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China reiterated a pledge to implement the first phase of its trade deal with the U.S. despite setbacks from the coronavirus outbreak, and as tensions escalate between the world’s two biggest economies.
“We will work with the United States to implement the phase one China-U.S. economic and trade agreement,” Premier Li Keqiang told an annual gathering of lawmakers in Beijing on Friday. “China will continue to boost economic and trade cooperation with other countries to deliver mutual benefits.”
Over the past two years, the Trump administration had imposed punitive duties on roughly $360 billion in Chinese goods, and China retaliated by raising levies on more than half of America’s exports.
The two sides signed a phase-one trade pact on Jan. 15 and rolled back some of the tariffs, but the agreement has come under treat as the two nations escalate disputes on many fronts.
The centerpiece of the January agreement was China’s promises to buy more U.S. goods and services, but even before the coronavirus hit analysts were questioning whether those targets were realistic. Now, with both Chinese demand and U.S. manufacturing and transport capacity down due to the virus — and prices falling for energy and other goods — those promises look even further out of reach.
Chinese Vice Premier Liu He, and U.S. Trade Representative Robert Lighthizer and Treasury Secretary Steven Mnuchin earlier this month pledged to create favorable conditions for implementing the trade deal and cooperating on the economy and public health. But President Donald Trump said later in an interview that he is having “a very hard time with China” and last week said the U.S. would “save $500 billion” if it cut off ties with China.
China on Friday also abandoned its usual practice of setting a numerical target for economic growth this year due to the turmoil caused by the virus, breaking with decades of Communist Party planning habits in an admission of the deep rupture that the disease has caused.
Beijing is using the legislative session to pass a bill establishing “an enforcement mechanism for ensuring national security” for Hong Kong, setting up a potential showdown with Trump, who has come under pressure in Washington to reconsider the city’s special trading status. Secretary of State Michael Pompeo has delayed an annual report on whether the city still enjoys a “high degree of autonomy” from Beijing, telling reporters Wednesday that he was “closely watching what’s going on there.”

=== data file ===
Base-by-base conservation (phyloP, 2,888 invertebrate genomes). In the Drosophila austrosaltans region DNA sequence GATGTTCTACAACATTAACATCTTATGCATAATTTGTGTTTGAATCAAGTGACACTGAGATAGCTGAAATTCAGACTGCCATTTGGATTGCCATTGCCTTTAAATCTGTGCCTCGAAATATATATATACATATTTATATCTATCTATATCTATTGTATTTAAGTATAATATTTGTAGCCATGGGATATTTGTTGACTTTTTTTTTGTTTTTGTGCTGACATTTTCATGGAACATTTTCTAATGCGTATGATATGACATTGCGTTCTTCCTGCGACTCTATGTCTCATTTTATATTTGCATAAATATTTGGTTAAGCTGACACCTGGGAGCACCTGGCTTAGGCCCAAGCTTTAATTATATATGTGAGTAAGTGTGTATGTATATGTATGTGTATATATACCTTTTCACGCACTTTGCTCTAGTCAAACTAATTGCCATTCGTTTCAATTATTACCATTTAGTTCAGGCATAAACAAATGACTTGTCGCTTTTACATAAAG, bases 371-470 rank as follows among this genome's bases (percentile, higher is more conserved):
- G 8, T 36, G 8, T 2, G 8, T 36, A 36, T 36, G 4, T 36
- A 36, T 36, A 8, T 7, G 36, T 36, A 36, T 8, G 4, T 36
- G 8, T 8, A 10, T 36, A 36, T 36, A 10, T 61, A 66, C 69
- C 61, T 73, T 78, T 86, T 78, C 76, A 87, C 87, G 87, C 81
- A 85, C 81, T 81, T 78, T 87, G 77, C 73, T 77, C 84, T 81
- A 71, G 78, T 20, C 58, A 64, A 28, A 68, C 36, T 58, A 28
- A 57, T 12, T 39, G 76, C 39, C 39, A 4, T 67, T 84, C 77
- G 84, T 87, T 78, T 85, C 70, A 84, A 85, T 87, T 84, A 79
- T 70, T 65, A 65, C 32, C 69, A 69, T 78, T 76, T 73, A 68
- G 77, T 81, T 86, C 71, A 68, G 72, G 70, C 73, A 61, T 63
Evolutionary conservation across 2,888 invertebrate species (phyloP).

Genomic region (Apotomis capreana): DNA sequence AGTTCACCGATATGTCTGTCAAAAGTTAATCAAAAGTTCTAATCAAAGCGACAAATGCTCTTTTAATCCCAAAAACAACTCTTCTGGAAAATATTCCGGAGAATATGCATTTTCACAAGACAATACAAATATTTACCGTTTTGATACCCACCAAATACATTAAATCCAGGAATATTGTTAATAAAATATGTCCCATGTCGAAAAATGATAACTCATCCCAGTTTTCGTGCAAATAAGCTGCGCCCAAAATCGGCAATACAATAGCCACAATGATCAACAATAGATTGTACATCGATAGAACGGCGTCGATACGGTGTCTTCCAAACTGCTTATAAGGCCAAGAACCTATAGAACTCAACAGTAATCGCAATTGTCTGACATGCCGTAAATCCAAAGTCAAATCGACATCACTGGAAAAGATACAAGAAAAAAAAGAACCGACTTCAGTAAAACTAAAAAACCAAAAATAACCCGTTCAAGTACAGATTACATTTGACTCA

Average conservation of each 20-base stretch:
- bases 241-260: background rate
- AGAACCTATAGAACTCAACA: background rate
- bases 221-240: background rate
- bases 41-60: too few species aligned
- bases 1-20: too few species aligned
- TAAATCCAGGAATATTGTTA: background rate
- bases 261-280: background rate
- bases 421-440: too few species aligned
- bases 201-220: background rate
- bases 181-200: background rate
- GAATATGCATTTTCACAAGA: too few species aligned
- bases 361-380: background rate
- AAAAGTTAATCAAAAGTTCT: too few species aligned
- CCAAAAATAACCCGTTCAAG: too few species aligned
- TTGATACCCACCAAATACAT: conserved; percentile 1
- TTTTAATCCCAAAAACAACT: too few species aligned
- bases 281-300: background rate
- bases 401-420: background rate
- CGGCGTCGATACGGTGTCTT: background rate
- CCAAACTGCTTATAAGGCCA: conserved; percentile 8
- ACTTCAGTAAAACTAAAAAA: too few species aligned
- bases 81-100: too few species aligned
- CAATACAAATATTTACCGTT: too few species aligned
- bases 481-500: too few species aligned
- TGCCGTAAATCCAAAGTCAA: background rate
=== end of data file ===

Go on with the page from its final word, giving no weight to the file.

The Hong Kong dollar weakened the most in six weeks and an exchange-traded fund that invests in the city’s stocks fell the most in almost two months, as concerns built that China’s measures would revive street protests and potentially prompt the U.S. to reassess the city’s special trading privileges. Secretary of State Michael Pompeo has delayed an annual report on whether Hong Kong still enjoys a “high degree of autonomy” from Beijing, telling reporters this week that he was “closely watching what’s going on there.”
“This is the end of Hong Kong,” said Dennis Kwok, an opposition lawmaker representing the legal sector. “I foresee that the status of Hong Kong as an international city will be gone very soon.”
The bill would require Hong Kong to quickly finish enacting national security regulations under the Basic Law that serves as the city’s mini-constitution, Reuters reported, citing a draft of the legislation. China’s parliament empowers itself to set up the legal framework and implementation mechanism to prevent and punish subversion, terrorism, separatism and foreign interference, “or any acts that severely endanger national security,” the report said.
The law was expected to pass China’s rubber-stamp parliament — delayed from March by the coronavirus outbreak — before the end of its annual session May 28. NPC spokesman Zhang Yesui told a news briefing Thursday that more details would be made public Friday.
The legislation would still require several procedural steps including approval by the NPC’s decision-making Standing Committee, which could come as early as next month, the SCMP said. The move comes before citywide elections in September in which opposition members hoped to gain an unprecedented majority of the Legislative Council.
Although national security laws are required to be passed by Article 23 of the Basic Law, Hong Kong’s mini-constitution, successive governments have failed to pass them, with one effort in 2003 resulting in widespread street demonstrations. This new strategy could potentially allow authorities to skip the local legislative process, although the mechanics of how that would work remained unclear.
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